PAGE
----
ANNAPOLIS, Md. — While private-pay seniors housing occupancy saw a 20-basis-point increase in the first quarter of the year, the industry is still a long way from full COVID-19 recovery. In fact, occupancy is still 670 basis points below its pre-pandemic levels.
That’s according to a blog post from Beth Mace, chief economist at the National Investment Center for Seniors Housing & Care (NIC), an Annapolis-based nonprofit firm that tracks industry data gathered from 31 primary metropolitan markets through its NIC MAP Vision product. Private-pay seniors housing comprises independent living, assisted living and memory care.
“Since the recovery began in second quarter of 2021, 26,683 of the 45,499 units placed back on the market have been re-occupied, or 59 percent of those units,” writes Mace.
A slower construction pipeline is helping with the occupancy recovery. New construction as a share of inventory was at 5.3 percent in the first quarter, well below the peak of 7.8 percent in late 2017 and 7.5 percent in first-quarter 2020.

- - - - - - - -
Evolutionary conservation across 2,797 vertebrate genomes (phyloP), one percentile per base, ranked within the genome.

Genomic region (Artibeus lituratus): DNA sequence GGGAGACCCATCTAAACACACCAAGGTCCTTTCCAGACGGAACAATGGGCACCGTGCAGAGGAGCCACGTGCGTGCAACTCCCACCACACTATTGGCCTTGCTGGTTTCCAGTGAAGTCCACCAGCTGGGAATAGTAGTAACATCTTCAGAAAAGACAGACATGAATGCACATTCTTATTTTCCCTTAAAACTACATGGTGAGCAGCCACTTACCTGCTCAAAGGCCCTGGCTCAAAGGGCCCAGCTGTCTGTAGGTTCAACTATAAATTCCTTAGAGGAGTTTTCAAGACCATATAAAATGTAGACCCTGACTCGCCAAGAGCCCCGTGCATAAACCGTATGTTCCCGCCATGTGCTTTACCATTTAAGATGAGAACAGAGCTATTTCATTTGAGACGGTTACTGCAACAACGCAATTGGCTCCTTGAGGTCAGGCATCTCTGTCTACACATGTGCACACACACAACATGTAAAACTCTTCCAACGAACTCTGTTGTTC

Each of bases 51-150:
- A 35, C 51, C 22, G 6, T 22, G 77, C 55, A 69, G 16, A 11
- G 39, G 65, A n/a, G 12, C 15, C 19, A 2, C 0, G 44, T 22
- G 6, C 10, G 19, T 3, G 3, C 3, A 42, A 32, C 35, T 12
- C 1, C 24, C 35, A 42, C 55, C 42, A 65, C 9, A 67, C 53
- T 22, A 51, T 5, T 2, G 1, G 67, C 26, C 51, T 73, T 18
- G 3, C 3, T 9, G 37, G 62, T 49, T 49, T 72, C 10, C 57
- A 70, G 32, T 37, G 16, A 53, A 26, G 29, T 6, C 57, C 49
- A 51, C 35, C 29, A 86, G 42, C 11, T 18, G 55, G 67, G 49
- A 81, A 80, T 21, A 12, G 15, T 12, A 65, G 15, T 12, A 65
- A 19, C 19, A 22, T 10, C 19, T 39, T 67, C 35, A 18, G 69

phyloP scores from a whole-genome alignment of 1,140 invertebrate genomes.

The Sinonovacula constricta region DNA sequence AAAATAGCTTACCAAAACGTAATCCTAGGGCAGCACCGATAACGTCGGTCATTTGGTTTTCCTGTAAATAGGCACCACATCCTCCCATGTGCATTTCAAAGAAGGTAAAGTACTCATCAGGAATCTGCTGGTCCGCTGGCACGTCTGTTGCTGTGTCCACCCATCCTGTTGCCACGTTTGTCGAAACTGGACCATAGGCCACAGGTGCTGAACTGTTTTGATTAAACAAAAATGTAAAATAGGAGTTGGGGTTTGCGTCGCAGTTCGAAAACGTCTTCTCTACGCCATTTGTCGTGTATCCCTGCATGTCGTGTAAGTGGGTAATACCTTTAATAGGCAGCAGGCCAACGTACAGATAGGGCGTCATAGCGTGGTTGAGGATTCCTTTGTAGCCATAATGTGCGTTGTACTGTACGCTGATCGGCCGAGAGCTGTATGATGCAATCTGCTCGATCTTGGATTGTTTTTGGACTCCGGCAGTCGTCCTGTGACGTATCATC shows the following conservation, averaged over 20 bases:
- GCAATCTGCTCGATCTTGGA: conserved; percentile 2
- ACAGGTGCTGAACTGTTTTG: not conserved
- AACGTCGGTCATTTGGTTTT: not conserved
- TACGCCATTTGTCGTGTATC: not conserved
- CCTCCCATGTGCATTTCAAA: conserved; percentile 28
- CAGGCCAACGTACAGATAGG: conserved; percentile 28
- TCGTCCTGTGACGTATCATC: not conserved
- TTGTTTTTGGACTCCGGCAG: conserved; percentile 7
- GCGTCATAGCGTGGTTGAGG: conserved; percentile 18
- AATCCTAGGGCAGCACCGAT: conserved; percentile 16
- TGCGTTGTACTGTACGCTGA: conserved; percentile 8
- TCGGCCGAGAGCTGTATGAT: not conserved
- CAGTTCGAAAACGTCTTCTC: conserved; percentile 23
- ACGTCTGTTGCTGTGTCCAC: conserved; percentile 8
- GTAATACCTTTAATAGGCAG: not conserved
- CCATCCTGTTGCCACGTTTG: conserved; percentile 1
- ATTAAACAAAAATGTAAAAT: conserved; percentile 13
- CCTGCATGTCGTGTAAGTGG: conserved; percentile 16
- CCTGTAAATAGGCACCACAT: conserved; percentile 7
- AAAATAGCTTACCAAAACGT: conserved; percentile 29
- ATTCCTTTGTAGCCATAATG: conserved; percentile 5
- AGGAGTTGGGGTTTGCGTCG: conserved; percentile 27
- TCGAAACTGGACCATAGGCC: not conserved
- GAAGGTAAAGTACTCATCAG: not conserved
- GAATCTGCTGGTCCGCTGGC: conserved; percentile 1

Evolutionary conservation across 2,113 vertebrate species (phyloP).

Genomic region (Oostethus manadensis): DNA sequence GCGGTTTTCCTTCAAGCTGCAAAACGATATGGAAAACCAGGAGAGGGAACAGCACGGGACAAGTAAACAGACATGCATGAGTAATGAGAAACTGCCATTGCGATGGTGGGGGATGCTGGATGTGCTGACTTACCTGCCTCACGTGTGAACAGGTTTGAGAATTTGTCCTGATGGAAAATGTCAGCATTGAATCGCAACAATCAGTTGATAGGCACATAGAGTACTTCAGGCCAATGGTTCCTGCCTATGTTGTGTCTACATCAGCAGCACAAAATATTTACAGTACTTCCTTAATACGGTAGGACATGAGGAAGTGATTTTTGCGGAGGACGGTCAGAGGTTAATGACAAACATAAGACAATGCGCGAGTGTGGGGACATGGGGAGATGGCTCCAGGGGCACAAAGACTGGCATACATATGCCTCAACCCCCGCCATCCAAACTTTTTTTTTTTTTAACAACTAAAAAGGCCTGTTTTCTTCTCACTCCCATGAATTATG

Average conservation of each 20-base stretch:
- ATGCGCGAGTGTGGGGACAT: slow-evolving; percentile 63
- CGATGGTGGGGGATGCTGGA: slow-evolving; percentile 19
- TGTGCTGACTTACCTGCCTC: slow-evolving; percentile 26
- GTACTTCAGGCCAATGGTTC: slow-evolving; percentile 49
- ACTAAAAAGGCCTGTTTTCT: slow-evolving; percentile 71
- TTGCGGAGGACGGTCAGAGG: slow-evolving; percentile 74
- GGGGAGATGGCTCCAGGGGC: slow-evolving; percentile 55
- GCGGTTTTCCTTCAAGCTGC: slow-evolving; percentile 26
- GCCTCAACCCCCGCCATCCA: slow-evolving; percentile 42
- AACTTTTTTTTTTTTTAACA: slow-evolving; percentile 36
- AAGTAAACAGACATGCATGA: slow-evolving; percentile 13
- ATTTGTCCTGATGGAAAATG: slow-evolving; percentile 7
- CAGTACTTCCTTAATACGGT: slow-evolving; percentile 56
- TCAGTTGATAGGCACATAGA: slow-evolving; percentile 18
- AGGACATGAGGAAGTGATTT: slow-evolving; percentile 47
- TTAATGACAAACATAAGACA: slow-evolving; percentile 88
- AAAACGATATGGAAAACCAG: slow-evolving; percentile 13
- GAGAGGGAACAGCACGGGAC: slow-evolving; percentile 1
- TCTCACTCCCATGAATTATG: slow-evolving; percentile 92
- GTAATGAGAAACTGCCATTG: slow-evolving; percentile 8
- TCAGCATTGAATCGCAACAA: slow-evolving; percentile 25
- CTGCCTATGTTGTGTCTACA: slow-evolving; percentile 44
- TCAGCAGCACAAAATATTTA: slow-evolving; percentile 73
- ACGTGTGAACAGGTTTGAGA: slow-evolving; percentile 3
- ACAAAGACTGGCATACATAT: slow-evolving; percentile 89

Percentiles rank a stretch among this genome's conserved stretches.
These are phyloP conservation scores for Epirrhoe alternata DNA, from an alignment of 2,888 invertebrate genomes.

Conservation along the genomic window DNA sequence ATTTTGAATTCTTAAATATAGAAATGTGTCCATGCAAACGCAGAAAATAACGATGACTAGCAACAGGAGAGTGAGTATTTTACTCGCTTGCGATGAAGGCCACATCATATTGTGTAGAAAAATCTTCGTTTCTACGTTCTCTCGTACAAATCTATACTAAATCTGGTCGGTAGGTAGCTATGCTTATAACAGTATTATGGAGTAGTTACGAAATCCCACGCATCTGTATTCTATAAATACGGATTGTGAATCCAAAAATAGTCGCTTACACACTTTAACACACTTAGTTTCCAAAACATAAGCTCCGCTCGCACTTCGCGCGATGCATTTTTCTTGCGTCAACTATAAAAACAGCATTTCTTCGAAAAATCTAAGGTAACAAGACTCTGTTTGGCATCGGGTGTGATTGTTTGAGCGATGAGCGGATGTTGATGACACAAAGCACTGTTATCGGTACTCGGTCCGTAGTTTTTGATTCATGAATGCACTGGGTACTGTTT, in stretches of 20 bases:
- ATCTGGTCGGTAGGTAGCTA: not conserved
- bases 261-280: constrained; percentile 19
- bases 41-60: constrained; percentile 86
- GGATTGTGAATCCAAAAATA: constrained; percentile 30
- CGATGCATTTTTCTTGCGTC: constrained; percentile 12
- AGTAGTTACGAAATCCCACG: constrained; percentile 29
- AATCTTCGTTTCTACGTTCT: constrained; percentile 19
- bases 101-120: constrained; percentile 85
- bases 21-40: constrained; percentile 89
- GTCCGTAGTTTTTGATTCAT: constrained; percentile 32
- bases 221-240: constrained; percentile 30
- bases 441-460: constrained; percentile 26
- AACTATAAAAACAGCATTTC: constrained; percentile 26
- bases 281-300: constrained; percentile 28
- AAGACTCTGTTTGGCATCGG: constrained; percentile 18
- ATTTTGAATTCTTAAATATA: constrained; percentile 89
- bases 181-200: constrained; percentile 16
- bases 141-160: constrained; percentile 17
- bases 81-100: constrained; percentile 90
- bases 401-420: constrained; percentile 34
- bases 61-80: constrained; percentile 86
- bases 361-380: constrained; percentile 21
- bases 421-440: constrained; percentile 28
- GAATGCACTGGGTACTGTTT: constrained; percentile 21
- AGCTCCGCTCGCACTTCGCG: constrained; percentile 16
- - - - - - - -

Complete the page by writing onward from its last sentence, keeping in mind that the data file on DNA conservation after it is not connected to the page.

Mace goes on to note that the coastal markets are outperforming the rest of the country, and that private buyers have dominated acquisitions activities as the pandemic fades.
“Of the $1.2 billion of closed deals in the first quarter of 2022, private buyers represented $877 million, or 76 percent of the closed volume,” writes Mace. “For context, private buyers represented 43 percent of closed volume in 2021 for the entire year, with the public buyers coming next, representing 35 percent of closed volume in 2021.”
To read the entire blog post, click here.